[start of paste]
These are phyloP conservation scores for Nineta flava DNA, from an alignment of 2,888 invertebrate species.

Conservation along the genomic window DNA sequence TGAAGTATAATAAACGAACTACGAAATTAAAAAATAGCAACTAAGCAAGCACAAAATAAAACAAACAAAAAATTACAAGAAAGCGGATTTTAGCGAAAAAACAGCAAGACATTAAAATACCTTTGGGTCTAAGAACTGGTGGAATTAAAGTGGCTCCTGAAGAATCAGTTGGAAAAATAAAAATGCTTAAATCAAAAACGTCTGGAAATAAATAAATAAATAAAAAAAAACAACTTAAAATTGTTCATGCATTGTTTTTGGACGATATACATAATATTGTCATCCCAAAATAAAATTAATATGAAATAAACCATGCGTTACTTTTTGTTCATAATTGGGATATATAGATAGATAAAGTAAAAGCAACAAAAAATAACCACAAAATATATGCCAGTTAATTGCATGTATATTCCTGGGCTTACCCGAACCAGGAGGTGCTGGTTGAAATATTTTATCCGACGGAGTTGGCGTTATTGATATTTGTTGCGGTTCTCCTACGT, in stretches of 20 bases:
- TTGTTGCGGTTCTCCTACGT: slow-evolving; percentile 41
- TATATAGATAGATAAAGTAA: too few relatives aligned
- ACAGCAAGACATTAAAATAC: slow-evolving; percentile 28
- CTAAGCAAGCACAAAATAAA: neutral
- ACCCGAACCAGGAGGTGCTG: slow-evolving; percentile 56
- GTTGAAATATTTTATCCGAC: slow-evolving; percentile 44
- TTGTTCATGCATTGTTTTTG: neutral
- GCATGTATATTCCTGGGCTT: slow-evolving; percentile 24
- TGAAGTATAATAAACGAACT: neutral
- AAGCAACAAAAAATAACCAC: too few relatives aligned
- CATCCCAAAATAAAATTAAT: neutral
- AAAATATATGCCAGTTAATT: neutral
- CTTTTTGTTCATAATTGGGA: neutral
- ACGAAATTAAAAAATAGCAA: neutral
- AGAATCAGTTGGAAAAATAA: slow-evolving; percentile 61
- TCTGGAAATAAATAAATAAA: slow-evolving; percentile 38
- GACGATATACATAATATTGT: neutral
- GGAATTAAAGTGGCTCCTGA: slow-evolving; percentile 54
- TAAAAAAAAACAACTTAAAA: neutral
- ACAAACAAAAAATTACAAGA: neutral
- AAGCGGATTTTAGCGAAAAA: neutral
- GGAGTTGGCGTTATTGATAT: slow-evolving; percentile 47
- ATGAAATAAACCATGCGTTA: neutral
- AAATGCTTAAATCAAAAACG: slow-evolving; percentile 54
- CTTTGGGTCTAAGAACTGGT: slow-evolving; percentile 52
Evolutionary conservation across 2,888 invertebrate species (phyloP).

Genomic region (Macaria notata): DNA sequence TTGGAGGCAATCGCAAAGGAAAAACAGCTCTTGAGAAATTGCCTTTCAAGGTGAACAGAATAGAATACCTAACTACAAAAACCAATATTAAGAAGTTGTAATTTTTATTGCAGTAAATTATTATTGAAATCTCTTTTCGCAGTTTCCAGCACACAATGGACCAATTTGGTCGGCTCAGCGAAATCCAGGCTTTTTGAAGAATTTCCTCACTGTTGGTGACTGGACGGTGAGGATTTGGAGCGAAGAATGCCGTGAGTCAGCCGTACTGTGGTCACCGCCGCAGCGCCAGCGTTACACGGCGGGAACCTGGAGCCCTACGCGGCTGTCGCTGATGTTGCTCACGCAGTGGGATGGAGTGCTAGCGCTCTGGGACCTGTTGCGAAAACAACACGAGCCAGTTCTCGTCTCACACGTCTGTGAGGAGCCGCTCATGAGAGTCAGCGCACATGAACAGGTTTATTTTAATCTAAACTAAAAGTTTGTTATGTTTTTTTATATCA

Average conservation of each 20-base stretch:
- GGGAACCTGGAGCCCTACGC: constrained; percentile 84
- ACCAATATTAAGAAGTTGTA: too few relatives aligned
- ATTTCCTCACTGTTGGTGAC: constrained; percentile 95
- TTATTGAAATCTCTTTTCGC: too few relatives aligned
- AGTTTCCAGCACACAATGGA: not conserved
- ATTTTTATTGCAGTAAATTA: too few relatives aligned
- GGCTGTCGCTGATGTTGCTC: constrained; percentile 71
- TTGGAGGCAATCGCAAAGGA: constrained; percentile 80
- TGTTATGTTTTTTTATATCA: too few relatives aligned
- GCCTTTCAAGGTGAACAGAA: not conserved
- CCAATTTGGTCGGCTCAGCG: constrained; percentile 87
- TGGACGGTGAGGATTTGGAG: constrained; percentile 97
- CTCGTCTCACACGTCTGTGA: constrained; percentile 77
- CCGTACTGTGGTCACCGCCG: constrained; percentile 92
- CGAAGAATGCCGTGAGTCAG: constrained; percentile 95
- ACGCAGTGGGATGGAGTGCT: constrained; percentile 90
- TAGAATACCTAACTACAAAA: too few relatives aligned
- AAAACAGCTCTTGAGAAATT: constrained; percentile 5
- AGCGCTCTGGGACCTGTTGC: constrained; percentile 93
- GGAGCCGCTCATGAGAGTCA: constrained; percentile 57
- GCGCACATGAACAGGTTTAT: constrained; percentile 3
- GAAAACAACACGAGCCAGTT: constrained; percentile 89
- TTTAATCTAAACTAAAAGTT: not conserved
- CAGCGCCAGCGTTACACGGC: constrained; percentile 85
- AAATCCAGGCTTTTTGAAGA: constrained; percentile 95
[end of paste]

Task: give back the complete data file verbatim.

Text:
These are phyloP conservation scores for Nineta flava DNA, from an alignment of 2,888 invertebrate species.

Conservation along the genomic window DNA sequence TGAAGTATAATAAACGAACTACGAAATTAAAAAATAGCAACTAAGCAAGCACAAAATAAAACAAACAAAAAATTACAAGAAAGCGGATTTTAGCGAAAAAACAGCAAGACATTAAAATACCTTTGGGTCTAAGAACTGGTGGAATTAAAGTGGCTCCTGAAGAATCAGTTGGAAAAATAAAAATGCTTAAATCAAAAACGTCTGGAAATAAATAAATAAATAAAAAAAAACAACTTAAAATTGTTCATGCATTGTTTTTGGACGATATACATAATATTGTCATCCCAAAATAAAATTAATATGAAATAAACCATGCGTTACTTTTTGTTCATAATTGGGATATATAGATAGATAAAGTAAAAGCAACAAAAAATAACCACAAAATATATGCCAGTTAATTGCATGTATATTCCTGGGCTTACCCGAACCAGGAGGTGCTGGTTGAAATATTTTATCCGACGGAGTTGGCGTTATTGATATTTGTTGCGGTTCTCCTACGT, in stretches of 20 bases:
- TTGTTGCGGTTCTCCTACGT: slow-evolving; percentile 41
- TATATAGATAGATAAAGTAA: too few relatives aligned
- ACAGCAAGACATTAAAATAC: slow-evolving; percentile 28
- CTAAGCAAGCACAAAATAAA: neutral
- ACCCGAACCAGGAGGTGCTG: slow-evolving; percentile 56
- GTTGAAATATTTTATCCGAC: slow-evolving; percentile 44
- TTGTTCATGCATTGTTTTTG: neutral
- GCATGTATATTCCTGGGCTT: slow-evolving; percentile 24
- TGAAGTATAATAAACGAACT: neutral
- AAGCAACAAAAAATAACCAC: too few relatives aligned
- CATCCCAAAATAAAATTAAT: neutral
- AAAATATATGCCAGTTAATT: neutral
- CTTTTTGTTCATAATTGGGA: neutral
- ACGAAATTAAAAAATAGCAA: neutral
- AGAATCAGTTGGAAAAATAA: slow-evolving; percentile 61
- TCTGGAAATAAATAAATAAA: slow-evolving; percentile 38
- GACGATATACATAATATTGT: neutral
- GGAATTAAAGTGGCTCCTGA: slow-evolving; percentile 54
- TAAAAAAAAACAACTTAAAA: neutral
- ACAAACAAAAAATTACAAGA: neutral
- AAGCGGATTTTAGCGAAAAA: neutral
- GGAGTTGGCGTTATTGATAT: slow-evolving; percentile 47
- ATGAAATAAACCATGCGTTA: neutral
- AAATGCTTAAATCAAAAACG: slow-evolving; percentile 54
- CTTTGGGTCTAAGAACTGGT: slow-evolving; percentile 52
Evolutionary conservation across 2,888 invertebrate species (phyloP).

Genomic region (Macaria notata): DNA sequence TTGGAGGCAATCGCAAAGGAAAAACAGCTCTTGAGAAATTGCCTTTCAAGGTGAACAGAATAGAATACCTAACTACAAAAACCAATATTAAGAAGTTGTAATTTTTATTGCAGTAAATTATTATTGAAATCTCTTTTCGCAGTTTCCAGCACACAATGGACCAATTTGGTCGGCTCAGCGAAATCCAGGCTTTTTGAAGAATTTCCTCACTGTTGGTGACTGGACGGTGAGGATTTGGAGCGAAGAATGCCGTGAGTCAGCCGTACTGTGGTCACCGCCGCAGCGCCAGCGTTACACGGCGGGAACCTGGAGCCCTACGCGGCTGTCGCTGATGTTGCTCACGCAGTGGGATGGAGTGCTAGCGCTCTGGGACCTGTTGCGAAAACAACACGAGCCAGTTCTCGTCTCACACGTCTGTGAGGAGCCGCTCATGAGAGTCAGCGCACATGAACAGGTTTATTTTAATCTAAACTAAAAGTTTGTTATGTTTTTTTATATCA

Average conservation of each 20-base stretch:
- GGGAACCTGGAGCCCTACGC: constrained; percentile 84
- ACCAATATTAAGAAGTTGTA: too few relatives aligned
- ATTTCCTCACTGTTGGTGAC: constrained; percentile 95
- TTATTGAAATCTCTTTTCGC: too few relatives aligned
- AGTTTCCAGCACACAATGGA: not conserved
- ATTTTTATTGCAGTAAATTA: too few relatives aligned
- GGCTGTCGCTGATGTTGCTC: constrained; percentile 71
- TTGGAGGCAATCGCAAAGGA: constrained; percentile 80
- TGTTATGTTTTTTTATATCA: too few relatives aligned
- GCCTTTCAAGGTGAACAGAA: not conserved
- CCAATTTGGTCGGCTCAGCG: constrained; percentile 87
- TGGACGGTGAGGATTTGGAG: constrained; percentile 97
- CTCGTCTCACACGTCTGTGA: constrained; percentile 77
- CCGTACTGTGGTCACCGCCG: constrained; percentile 92
- CGAAGAATGCCGTGAGTCAG: constrained; percentile 95
- ACGCAGTGGGATGGAGTGCT: constrained; percentile 90
- TAGAATACCTAACTACAAAA: too few relatives aligned
- AAAACAGCTCTTGAGAAATT: constrained; percentile 5
- AGCGCTCTGGGACCTGTTGC: constrained; percentile 93
- GGAGCCGCTCATGAGAGTCA: constrained; percentile 57
- GCGCACATGAACAGGTTTAT: constrained; percentile 3
- GAAAACAACACGAGCCAGTT: constrained; percentile 89
- TTTAATCTAAACTAAAAGTT: not conserved
- CAGCGCCAGCGTTACACGGC: constrained; percentile 85
- AAATCCAGGCTTTTTGAAGA: constrained; percentile 95